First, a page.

Curious
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Curious

Ecopsychology As Therapy For Treating Addiction

Immersing oneself in nature and appreciation of life helps heal

Photo by 🇸🇮 Janko Ferlič on Unsplash

Shopping for fulfillment

Most of us will admit to some amount of addiction. Some of us can’t do without our morning coffee, some of us can’t step away from our phones. Some of us turn to alcohol, other substances, such as opiates. There’s porn, and then there is being a workaholic, a gambler, or a shopaholic.

And many more.

My husband accuses me of gardening/renovation addiction. I can’t put down seed catalogs. If you have seen a gardening magazine, you know they are highly unrealistic depictions of how gardening is — and any house project is mostly hot mess chaos until reveal day.

I counter that he can’t stop with the technology gadgetry porn. But which activities and substances really qualify as addiction? And what is the overlap between substance and activity addiction?

First, what is addiction?

When we are stimulated by anything, brain receptors flash and a sort of tweet of sweet dopamine fires in the neurons.

Dopamine is not the only “more please” neurotransmitter, but it is the quickest and most effective at getting us to want to repeat the behavior.

Any kind of immersion into an interest is not addictive in and of itself, but many researchers today note that the same dopamine receptors in our brains are activated in several of us in relationship to habits and routines, and our increasing dependency on the convenience of food, substances, technology and more.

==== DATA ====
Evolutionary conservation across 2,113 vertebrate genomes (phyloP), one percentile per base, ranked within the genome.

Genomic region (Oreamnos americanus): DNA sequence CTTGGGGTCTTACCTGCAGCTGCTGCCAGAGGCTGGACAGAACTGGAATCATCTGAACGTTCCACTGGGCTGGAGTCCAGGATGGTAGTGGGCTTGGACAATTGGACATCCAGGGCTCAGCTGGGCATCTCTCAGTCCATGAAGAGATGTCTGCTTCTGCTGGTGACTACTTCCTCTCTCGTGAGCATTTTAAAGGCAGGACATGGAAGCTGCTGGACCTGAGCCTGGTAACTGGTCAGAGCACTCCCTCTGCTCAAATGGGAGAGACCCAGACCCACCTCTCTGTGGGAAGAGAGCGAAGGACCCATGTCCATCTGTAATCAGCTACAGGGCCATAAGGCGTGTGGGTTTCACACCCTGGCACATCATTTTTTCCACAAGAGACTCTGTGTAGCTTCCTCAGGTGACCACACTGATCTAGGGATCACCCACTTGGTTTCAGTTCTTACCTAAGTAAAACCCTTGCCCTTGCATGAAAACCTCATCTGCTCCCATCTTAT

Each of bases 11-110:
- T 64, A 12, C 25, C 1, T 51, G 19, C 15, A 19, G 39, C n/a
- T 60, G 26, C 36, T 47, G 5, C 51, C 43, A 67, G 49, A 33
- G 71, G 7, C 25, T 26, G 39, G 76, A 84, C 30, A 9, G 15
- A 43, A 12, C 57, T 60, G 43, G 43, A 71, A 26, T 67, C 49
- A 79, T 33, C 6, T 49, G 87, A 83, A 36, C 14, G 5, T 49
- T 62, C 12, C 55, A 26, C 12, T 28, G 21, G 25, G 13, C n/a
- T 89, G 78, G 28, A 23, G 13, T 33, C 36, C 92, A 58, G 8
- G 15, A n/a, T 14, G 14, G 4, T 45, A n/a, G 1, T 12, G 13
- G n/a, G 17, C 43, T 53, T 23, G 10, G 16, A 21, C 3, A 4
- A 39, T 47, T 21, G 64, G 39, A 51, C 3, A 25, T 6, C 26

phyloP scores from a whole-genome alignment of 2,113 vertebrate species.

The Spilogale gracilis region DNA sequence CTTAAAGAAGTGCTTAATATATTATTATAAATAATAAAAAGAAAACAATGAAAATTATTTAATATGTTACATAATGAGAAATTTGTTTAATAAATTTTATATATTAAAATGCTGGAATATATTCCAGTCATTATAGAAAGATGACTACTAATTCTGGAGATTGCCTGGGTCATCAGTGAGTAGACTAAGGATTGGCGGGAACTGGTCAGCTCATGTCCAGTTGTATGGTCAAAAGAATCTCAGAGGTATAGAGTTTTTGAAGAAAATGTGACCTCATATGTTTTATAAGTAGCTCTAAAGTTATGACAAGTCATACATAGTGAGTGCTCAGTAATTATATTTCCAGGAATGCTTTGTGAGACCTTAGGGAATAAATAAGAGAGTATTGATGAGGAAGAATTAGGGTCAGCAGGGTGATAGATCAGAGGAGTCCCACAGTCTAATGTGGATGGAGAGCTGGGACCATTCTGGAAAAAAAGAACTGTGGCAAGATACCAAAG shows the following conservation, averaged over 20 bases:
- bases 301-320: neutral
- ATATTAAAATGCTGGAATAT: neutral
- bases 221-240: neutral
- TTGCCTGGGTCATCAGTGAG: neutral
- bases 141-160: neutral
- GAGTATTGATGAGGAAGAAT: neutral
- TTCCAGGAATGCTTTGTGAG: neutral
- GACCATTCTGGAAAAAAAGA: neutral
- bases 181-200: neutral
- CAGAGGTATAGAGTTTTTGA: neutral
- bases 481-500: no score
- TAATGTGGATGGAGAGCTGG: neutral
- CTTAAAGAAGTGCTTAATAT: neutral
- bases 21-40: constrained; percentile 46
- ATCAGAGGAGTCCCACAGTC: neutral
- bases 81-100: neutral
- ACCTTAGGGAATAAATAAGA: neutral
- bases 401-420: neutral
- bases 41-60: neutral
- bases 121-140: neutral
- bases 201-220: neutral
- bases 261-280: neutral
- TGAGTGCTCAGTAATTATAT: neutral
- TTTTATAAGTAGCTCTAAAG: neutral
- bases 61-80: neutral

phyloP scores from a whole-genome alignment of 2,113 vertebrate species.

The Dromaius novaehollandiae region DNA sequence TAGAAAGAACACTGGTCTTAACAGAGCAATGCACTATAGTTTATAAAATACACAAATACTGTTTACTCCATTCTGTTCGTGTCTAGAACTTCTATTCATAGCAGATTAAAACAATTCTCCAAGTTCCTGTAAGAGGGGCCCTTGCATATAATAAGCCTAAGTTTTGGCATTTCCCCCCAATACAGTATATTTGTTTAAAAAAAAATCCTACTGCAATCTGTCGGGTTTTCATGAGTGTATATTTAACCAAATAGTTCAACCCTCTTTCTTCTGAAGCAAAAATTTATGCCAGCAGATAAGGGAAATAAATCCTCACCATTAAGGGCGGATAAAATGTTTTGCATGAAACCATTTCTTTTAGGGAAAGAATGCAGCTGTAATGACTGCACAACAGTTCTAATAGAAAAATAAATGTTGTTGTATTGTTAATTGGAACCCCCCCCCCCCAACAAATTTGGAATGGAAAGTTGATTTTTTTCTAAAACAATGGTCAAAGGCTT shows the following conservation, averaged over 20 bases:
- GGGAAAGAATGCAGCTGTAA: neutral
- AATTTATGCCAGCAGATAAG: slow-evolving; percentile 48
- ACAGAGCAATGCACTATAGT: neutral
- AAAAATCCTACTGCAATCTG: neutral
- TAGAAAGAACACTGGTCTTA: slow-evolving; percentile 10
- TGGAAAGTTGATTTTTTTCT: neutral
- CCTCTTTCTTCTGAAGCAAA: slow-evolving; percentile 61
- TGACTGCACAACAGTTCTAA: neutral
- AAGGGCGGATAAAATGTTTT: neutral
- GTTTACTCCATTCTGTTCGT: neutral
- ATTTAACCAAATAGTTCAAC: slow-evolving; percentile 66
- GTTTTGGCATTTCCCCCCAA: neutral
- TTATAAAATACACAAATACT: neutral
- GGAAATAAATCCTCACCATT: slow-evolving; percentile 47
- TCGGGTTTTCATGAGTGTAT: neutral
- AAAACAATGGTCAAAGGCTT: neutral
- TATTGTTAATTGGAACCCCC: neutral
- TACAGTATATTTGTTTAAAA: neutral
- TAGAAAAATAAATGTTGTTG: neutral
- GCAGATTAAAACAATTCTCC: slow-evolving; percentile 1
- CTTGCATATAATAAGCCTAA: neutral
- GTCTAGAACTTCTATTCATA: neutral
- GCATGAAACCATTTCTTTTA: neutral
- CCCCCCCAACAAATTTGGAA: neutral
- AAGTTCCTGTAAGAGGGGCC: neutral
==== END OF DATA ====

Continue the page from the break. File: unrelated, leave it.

The pandemic, notably, has disrupted this, and that’s a double edged sword.

Several overlapping criteria apply in designating an addiction. There is not total agreement in order, or even descriptions, of symptoms. Some research says that obsession happens before social disengagement, for example. A social scientist may say that poverty and/or greed are drivers of it.

We are all programmed to certain behaviors, for example, and taught they are socially acceptable. Consumption of goods and new products, for example, or social drinking.

Can’t stop obsessing

But in general, the signs of addiction are constant rumination about the substance and/or activity, disengagement from former interests, depression, increasing isolation, tolerance to the substance or activity that becomes “normal.” That is, without my sugar, internet, Instagram, or Bingo night, (whatever)“I don’t feel quite myself.”

A person can’t stop checking their device, and/or supply. This, of course, leads to more and more of the stimulus required to feel the same amount of “high.”

Our brains are susceptible to addiction in the modern age.

In Ecopsychological theory, the answer lies in our 200,000 year human history as tribal nomads, and seasonal seekers for food and shelter. We had most of our needs met by immersion in community with one another, and with nature.

Now we have few communal ties that remain for a lifetime. Our elders may have retired to Florida. Our built-in nanny, Aunt Sue, may have moved on from child nurturing to computer programming. We live online as much as we live within the physical world. Often, even more so.

Do you live indoors on an abstract interpretation of what is real — digital data, money, deadlines, messages, or do you live outdoors in three-dimensional immersion of the natural world?

If you do go outdoors, do you take ear buds, or your phone? Or do you feel, see, smell, taste, move through, and hear the real world?